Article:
Early sea changes in borderline personality disorder

Current Psychiatry Reports (Impact Factor: 3.24). 03/2006; 8(1):1-4. DOI: 10.1007/s11920-996-0052-9
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Available from: Robert O Friedel, Dec 26, 2013
    • "The first BPD patients were presented in medical literature over 3000 years ago (Friedel, 2006); however, psychologist, Adolph Stern, created the first symptomology in 1938. Stern treated patients exhibiting two or three " borderline " mental illnesses (Stern, 1938). "
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    ABSTRACT: Identity disturbance is often described as a core sector of psychopathology in borderline personality disorder (BPD), a mental illness characterized by severe abandonment and interpersonal issues. The following study took this into account and had two objectives. The first was to determine if specific identity disturbances (suffering, internal badness, and painful sense of no identity) are more pronounced in BPD patients compared to axis II comparison participant s over the past decade and a half. The second was to determine whether the course of recovery in borderline patients (i.e., concurrent symptomatic remission and good psychosocial functioning) is influenced by a specific identity disturbance subtype: no identity, suffering, or internal badness. Identity disturbance was reassessed every two years using thirteen items from the using four items from the Dysphoric Affect Scale (DAS)— a self-report of 50 items that describes dysphonic inner states (affective and cognitive states) found to be common and/or discriminating for BPD. Both the BPD and axis II comparison group reported a 51% decrease in suffering identity over time. While all forms of identity disturbance predicted two-year recovery in bivariate analysis, only identity with a sense of badness predicted significantly slower time to two-year recovery. Taken together, the results suggest subtypes of identity disturbance exist among BPD patients, are endorsed more strongly in BPD patients than in axis II comparison participant s, and are associated with different courses of the disorder.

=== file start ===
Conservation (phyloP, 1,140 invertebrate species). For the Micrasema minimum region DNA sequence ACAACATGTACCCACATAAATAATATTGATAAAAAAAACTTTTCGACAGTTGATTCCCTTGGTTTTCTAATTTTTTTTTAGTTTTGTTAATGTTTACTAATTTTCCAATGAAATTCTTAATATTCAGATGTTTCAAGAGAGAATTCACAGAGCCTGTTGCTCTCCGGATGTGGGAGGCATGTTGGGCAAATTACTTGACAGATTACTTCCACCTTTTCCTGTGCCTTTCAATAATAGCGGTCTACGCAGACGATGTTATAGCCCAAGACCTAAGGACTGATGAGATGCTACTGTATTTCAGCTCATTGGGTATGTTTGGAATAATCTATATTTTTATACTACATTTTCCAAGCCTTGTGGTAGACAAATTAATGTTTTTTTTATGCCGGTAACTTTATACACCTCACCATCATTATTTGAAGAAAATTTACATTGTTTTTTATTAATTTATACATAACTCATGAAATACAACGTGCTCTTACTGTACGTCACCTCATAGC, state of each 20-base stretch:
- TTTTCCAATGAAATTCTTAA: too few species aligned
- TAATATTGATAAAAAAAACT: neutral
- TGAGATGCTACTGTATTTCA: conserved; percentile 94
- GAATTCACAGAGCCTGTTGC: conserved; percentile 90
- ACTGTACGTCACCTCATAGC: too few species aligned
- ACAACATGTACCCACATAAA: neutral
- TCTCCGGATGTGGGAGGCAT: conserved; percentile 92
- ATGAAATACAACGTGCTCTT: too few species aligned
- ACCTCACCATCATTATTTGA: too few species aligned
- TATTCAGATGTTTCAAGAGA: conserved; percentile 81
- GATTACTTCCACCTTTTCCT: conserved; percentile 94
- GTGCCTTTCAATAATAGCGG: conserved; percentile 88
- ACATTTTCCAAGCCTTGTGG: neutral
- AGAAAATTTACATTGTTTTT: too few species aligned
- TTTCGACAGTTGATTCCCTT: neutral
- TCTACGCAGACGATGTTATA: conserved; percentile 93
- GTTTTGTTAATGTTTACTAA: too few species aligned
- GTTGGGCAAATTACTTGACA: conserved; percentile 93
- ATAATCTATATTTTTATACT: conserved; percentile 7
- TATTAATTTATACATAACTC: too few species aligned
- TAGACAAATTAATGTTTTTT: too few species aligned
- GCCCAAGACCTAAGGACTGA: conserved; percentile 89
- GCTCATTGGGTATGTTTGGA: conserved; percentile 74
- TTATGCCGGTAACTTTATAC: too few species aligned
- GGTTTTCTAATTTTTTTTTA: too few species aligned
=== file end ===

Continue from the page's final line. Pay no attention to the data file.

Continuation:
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    • "In addition, despite research suggesting that a diagnosis of BPD carries more hope than many other diagnoses of mental illness (Zanarini, 2002), many mental health professionals continue to believe that persons suffering BPD remain unresponsive to treatment (Friedel, 2006). "
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    ABSTRACT: The impact of borderline personality disorder on family members of persons with BPD is articulated best by family members themselves. Despite an increase in research demonstrating more hopeful outcomes for the diagnosis, many mental health professionals remain unaware of recent advances in BPD treatments and therapies. This lack of awareness has dramatic consequences not only for patients, but for their families as well. This chapter describes the personal experiences of 12 family members with relatives with BPD. Expressed in one-hour semi-structured interviews, the family members' individual accounts centered on five key areas of their lives with their ill relative: (1) difficulty accessing current evidence-based knowledge about BPD and treatments; (2) a stigmatizing health care system; (3) prolonged hopelessness; (4) shrinking social networks; and (5) financial burdens. To improve the quality of services available to family members affected by BPD, social workers must educate themselves about the availability of professionals trained in BPD, BPD-specific treatment options, and BPD information resources.
    Full-text · Article · Jan 2008 · Social Work in Mental Health
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    ABSTRACT: Although many of the largest and best known consumer and family mental health advocacy organizations do not restrict themselves to a single diagnosis, over the last few decades an increasing number of disease-specific mental health advocacy organizations have emerged. This column describes the development of a movement advocating for consumers and families affected by borderline personality disorder (BPD) as an example of two trends in the mental health advocacy field: closer ties between advocacy and professional groups and specialization to better address the different needs created by different diagnoses. (Journal of Psychiatric Practice 2014;20:68-70).
    No preview · Article · Jan 2014
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